Commodity is king when it comes to liquefied natural gas (LNG). In today's market the companies that control LNG supply are calling the shots. And more often not, national oil companies are "getting smarter" and not giving up control of their natural gas/LNG supplies.
That's according to Jim Diemer, managing director of Pace Global Energy Services LLC, who spoke earlier this week at the Platts 6th Annual Liquefied Natural Gas conference in Houston. Diemer said that while commodity owners are increasingly in the driver's seat where global LNG flows are concerned, those with marketing and trading expertise have the opportunity to partner with the national oil companies.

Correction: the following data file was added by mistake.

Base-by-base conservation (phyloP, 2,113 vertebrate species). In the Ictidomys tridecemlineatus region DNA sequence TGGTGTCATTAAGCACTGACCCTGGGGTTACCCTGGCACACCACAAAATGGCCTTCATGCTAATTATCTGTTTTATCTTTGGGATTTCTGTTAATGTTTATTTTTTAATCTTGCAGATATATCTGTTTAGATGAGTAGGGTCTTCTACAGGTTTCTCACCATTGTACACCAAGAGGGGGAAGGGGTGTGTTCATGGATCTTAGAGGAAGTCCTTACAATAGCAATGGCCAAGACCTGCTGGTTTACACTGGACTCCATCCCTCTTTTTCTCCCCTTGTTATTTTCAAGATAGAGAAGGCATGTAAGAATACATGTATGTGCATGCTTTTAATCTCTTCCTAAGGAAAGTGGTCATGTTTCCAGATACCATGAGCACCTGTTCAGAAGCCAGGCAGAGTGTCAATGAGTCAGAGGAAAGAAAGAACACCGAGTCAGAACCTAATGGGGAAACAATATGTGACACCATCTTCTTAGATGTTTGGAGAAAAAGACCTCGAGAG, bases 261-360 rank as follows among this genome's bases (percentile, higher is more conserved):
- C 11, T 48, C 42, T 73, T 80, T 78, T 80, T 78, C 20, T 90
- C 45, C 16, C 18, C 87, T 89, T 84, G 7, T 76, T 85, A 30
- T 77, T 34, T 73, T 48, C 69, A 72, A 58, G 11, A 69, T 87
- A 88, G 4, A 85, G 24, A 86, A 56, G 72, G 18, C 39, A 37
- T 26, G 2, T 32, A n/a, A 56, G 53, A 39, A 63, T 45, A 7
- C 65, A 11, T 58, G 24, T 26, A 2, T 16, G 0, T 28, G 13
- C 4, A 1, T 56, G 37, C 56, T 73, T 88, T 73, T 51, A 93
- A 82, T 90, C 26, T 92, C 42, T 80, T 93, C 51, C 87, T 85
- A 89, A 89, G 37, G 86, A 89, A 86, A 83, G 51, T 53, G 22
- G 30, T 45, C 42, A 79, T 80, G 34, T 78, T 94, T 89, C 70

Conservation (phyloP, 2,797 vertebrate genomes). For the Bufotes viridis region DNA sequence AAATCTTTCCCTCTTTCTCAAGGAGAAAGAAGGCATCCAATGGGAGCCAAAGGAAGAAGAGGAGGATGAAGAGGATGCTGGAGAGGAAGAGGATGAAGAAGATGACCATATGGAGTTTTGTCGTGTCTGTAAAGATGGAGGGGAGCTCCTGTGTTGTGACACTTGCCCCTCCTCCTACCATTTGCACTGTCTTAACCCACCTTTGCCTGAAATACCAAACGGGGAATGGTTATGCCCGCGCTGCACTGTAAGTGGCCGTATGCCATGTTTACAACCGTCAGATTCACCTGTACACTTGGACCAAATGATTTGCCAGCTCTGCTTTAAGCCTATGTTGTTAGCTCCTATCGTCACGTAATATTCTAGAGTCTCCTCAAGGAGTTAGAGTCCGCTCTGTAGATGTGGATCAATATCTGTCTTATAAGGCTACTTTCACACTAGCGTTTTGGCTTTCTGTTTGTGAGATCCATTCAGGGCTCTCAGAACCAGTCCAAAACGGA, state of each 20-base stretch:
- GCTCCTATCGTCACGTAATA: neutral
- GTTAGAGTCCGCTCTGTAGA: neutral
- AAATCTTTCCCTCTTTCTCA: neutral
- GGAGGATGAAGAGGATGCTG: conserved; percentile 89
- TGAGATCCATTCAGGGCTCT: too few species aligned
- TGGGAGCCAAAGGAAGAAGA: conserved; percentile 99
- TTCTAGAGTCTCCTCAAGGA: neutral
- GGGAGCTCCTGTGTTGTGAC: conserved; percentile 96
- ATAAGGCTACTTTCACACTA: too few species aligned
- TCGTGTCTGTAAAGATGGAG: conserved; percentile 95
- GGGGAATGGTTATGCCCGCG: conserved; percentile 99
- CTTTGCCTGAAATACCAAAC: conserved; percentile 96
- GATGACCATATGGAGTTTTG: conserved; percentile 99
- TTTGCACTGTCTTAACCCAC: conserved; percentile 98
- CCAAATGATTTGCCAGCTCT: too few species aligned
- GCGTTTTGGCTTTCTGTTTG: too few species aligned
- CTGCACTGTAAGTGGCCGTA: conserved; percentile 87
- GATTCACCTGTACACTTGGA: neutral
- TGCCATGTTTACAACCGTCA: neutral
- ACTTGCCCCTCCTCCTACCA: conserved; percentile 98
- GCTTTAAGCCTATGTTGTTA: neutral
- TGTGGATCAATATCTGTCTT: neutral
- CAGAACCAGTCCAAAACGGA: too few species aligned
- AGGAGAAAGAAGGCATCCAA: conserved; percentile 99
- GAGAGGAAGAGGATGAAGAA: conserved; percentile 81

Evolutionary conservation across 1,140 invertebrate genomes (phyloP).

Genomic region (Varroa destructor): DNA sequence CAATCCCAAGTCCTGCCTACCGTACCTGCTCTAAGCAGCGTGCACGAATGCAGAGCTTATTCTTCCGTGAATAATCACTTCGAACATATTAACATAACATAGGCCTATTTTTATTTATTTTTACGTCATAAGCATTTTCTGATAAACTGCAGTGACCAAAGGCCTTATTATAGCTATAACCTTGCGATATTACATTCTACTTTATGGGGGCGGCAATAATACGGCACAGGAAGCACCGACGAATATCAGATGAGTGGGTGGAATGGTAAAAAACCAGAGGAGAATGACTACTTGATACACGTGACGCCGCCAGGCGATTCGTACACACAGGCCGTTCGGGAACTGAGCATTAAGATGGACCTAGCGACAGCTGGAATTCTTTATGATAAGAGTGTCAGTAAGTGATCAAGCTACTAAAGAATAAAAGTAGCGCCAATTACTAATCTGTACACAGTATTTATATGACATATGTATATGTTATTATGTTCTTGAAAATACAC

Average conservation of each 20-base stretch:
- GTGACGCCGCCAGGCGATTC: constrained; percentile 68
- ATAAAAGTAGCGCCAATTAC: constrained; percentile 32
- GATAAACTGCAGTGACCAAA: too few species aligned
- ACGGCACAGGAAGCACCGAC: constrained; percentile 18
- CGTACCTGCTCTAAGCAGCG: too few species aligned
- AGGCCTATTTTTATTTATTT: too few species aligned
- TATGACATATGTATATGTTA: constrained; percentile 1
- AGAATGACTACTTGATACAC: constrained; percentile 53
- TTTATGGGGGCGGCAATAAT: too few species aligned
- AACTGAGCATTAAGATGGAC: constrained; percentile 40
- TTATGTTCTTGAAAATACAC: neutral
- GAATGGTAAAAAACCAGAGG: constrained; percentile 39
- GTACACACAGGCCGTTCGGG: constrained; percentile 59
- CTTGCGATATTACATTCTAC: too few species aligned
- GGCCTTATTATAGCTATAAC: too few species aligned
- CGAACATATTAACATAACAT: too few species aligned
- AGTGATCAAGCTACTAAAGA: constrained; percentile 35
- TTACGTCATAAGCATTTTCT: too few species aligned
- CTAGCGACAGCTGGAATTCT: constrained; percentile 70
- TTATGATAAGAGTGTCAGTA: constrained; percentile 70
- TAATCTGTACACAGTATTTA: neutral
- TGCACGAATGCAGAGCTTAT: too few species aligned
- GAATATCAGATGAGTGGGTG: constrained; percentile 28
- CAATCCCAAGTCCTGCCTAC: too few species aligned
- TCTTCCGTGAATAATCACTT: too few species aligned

Regasification terminals, once thought to be a constraint point on LNG supplies, are really just the option cost of playing the LNG game, Diemer said. Regas terminals are the least expensive element of the very expensive LNG value chain. Holding regas capacity in the U.S. Gulf Coast, for instance, merely gives the holder the option of sending LNG cargoes that way.
Henry Hub natural gas prices are becoming more prevalent in world LNG contracts, Diemer said. And more contracts are being indexed to Henry Hub prices. And while U.S. gas supply patterns are changing, LNG is still competitive with domestic supply, Diemer said. Unlike domestic production, LNG is not stranded on one continent but can go anywhere, and it will.
"The LNG is here to stay, and it will continue to grow," Diemer said. "And if there's a lot of it, it will just push back on the domestic production."
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